• McGregor Pool – 2231 Lawrence Avenue East

Swim till 11:45pm!


August 1st, 2016 § 0

The hot afternoon leaves me dry.  The streets are empty, quiet.  Through a shadowless maze, we follow a dark burqua.  I glimpse shiny golden slingbacks as she steps into a small doorway.  Inside a high cool space where loungers laze and chat, a faint light from above spills on hair being combed.

Now naked, we move into the washing room.  There are no lights, no mirrors, only faucets.  From the corner of my eye I watch how the other women wash. They watch us too.  Steam catches light and teases it into silky strands.  The room reverberates with voices, the laughter and chatter of women.  It rushes into my heart: I had been living in a country of men’s sounds, from the morning muezzin’s call, to the café gossip and the evening market calls.  Women’s voices in the city come only from crackling taxi radios.  Their tones climb and descend spiral staircases, lilting sweetness edged in hard gutterals.  In the baths, they spill like free-flowing fountains.

I enter a smaller room which is quiet.  A large woman in a slip motions to lie on the bench.  She pours buckets of hot water over me, then starts the massage.  Her movements are slow and low to the ground.  Back and forth along limbs, measuring accurately.  The pressure from her muscle and weight imprints a grid of grout on my chest and belly as she removes the old me.  Rinse.  And back again. Under the rhythm of her hands, my skins slip off.  I hover somewhere between scratchy woolen mitt and bench.  She peels and flips me, my new tattoo exposed.  I struggle to keep my eyes open and see her face, too keep my remaining form intact, but give up.  Rinse and rinse until I, too, slip down the drain.  She pulls me out gently.

Outside, the sun is starting to set.  The air feels cool as we slowly walk home.


May 10th, 2016 § 0

Clothes in locker, I tiptoe through a glass door into the wet room.  I set down my soap and bucket, and sit on the low plastic stool.  The mirrors watch me, making sure that every reflection (and they are infinite) is scrubbed clean.  I catch the eye of an older woman I often see here.  Konbanwa. Good evening.

Although she is at least eighty, she uses no stool, squatting on sinewy legs.  Her curved back is smooth and luminous under the water.  As I move to the hot bath, my eyes continue to trace her folds.  Those will be my fingers someday.  Those will be my breasts.  She is purposeful, agile, and could do her evening routine here blindfolded.

Bubbles rise to the surface, then pop in the heat.  I close my eyes.  I move in circles against the powerful jets, my body softening.  From the other side of the partition I hear whistling and the low, short exclamations of men.  They bounce around the high ceiling, back and forth between the tiled walls.  The women’s voices are a continuous murmur, the highs of laughter and the lows of gossip sandwiched between sheets of running water.

A woman and her two children have joined me in the tub.  They are beautiful.  His name is Ryu, ‘dragon’, and her name is Kubuki, ‘little snow’.  He’s ten months old, with swirling hair like smoke from a dragon’s nostrils.

His four-year old sister catches sight of herself in the mirror with the washcloth between her teeth.  She likes what she sees.  She can squeeze water out of the cloth so that it runs down her chin.  Taunting her brother with her abilities, her teeth drag a larger towel around the sento to a larger mirror.  It partly covers her body.  Her head is a huge and perfect sphere perched on a slender frame.  She is a branch defying gravity.

Later, in the change room, she whispers to her mother, then runs up to me, offering a golden grapefruit.


January 3rd, 2016 § 0

Once I get into the basement, I go from one end to the other, the corridor alongside a series of rooms containing saunas and pools.  The last door looks like a door to a service room, but I see someone else go in.  I open the door into a large room of steam.  It’s incredibly hot.  It seems to be carved out of Manhattan’s very strata.  Tiers of benches.  I find a place in the room.

All of New York is here.  There are fit young men in Speedos, older men with big bellies and chains burning hot into hairy chests, women in gaily printed one-pieces, and Japanese tourists giggling behind their hands.  Businessmen talk business, then sports.  A tattooed man talks about Vietnam.  It’s a no-think situation.  I’m telling you, if you hadda been there, you would’ve done the exact same thing.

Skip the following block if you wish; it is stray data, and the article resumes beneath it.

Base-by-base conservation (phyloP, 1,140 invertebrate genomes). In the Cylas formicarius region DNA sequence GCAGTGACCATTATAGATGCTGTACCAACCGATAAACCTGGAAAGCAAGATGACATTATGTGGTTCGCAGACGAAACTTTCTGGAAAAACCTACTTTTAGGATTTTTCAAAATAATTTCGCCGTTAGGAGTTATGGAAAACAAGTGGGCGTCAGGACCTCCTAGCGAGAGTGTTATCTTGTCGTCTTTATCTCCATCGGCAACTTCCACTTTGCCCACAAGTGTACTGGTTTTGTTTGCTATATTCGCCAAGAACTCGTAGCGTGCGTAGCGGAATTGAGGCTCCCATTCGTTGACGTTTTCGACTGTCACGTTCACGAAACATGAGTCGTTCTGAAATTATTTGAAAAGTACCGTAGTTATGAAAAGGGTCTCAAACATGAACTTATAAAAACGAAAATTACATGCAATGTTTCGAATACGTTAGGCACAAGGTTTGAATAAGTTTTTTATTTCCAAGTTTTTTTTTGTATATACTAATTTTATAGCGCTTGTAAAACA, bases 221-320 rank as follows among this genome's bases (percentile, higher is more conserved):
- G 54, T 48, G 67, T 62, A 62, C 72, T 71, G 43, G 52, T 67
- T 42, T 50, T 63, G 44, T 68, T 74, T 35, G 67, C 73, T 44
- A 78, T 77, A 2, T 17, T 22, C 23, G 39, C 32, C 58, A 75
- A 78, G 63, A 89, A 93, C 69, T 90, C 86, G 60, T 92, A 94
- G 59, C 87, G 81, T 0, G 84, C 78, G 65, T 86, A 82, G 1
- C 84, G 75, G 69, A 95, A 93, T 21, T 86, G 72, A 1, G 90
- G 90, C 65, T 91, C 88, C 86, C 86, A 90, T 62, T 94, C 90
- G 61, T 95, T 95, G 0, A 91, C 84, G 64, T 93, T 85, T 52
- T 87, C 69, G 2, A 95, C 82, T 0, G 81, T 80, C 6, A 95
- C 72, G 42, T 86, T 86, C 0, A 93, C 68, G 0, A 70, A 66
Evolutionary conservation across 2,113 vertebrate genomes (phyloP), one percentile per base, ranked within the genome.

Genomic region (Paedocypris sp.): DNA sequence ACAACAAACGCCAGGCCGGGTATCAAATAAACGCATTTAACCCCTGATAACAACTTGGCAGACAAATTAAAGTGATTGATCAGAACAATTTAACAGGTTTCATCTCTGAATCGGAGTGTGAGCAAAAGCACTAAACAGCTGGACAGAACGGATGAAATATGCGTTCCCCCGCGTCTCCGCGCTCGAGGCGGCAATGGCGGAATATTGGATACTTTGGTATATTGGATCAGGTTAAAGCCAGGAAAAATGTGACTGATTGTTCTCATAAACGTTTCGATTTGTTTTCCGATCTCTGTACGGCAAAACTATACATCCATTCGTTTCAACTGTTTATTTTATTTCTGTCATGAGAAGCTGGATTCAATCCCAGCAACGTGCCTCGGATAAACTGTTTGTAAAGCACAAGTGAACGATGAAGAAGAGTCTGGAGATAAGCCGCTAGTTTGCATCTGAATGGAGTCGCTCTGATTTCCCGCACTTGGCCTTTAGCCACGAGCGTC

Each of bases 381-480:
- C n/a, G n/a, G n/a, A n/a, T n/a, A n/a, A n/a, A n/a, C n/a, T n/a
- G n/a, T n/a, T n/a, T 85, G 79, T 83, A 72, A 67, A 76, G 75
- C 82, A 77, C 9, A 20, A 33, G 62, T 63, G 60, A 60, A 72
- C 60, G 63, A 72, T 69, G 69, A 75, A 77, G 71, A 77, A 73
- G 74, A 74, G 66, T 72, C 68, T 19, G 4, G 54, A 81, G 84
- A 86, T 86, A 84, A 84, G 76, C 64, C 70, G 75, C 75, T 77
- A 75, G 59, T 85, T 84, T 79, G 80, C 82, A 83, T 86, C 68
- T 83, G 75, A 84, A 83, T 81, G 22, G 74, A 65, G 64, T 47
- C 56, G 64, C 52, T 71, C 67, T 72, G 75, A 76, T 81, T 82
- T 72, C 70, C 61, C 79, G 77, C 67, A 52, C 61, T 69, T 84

I’m getting hotter, find a way to recline so I can more easily float between conversations.  I learn where the best place to buy bagels is, who is most likely to win the game tonight, why vitamin c is over-rated, how many years this ex-soldier has been coming to this place, what kids today really need more than anything.  I learn that you can scrub your neighbour’s back and they’ll scrub yours, and that when it gets way too hot, you fill that bucket from the tap, stand over the drain, and douse yourself with icy water.

After the lean golden woman in a golden string bikini does this, she starts her routine.  Arms up, her fingers pointing toward the distant heavens, then down toward nearby hell.   Circling, twisting, and stretching in a steam dance.  Sparkle of sweat and turquoise on muscles.  She is a steam goddess. The ex-soldier doesn’t break his story.  Perhaps she does this every day, while he talks.  Her rhythmic breathing.  Someone sighs.  The door squeaks open and closed.


December 1st, 2015 § 0

People travel hundreds of kilometers and spend thousands of yen just to spend a few hours in this room.  The three sides punctuated by tall windows show snow falling on trees.  Through them comes the white light of the afternoon, whose shadows are so hard to catch.  Heavy wooden ceiling structure criss-crosses, recedes upwards into darkness.  The building is like a barn in that every surface is unfinished wood, yet the surfaces here are planed and sanded skin-smooth, worn by water and time until they shine.  On one side, slatted screens separate changing areas.  When you take off your cotton yukata and slippers, you can glimpse the bath and bathers inside.  It works both ways.  A copper washbasin.  Bare feet on slatted deck, you crouch and dip a cedar bucket into the hot water.  Rinsing yourself you then soap with a bright pink bar, careful to keep the washing water well away from the edge of the bath.  Your eyes adjust to the low light.  Silently slip into the silky water.   Wooden decks divide the large square pool into four smaller ones.  Loose chunks of wood serve as floating pillows.  Your feet, joyfully hidden from view, explore a bed of river rocks.  This room was built over a river.  The hot mineral water bubbles up through the rocks, smooth and hard.  Resting your head against the edge, you look across a glassy reflection to a window.  No one makes a sound.  With a wooden pillow under your neck, your eyes wander up into the maze of beams and rafters.  Eventually you let your eyes close, listen to your breath, and ripples carried across the water’s surface to your ears.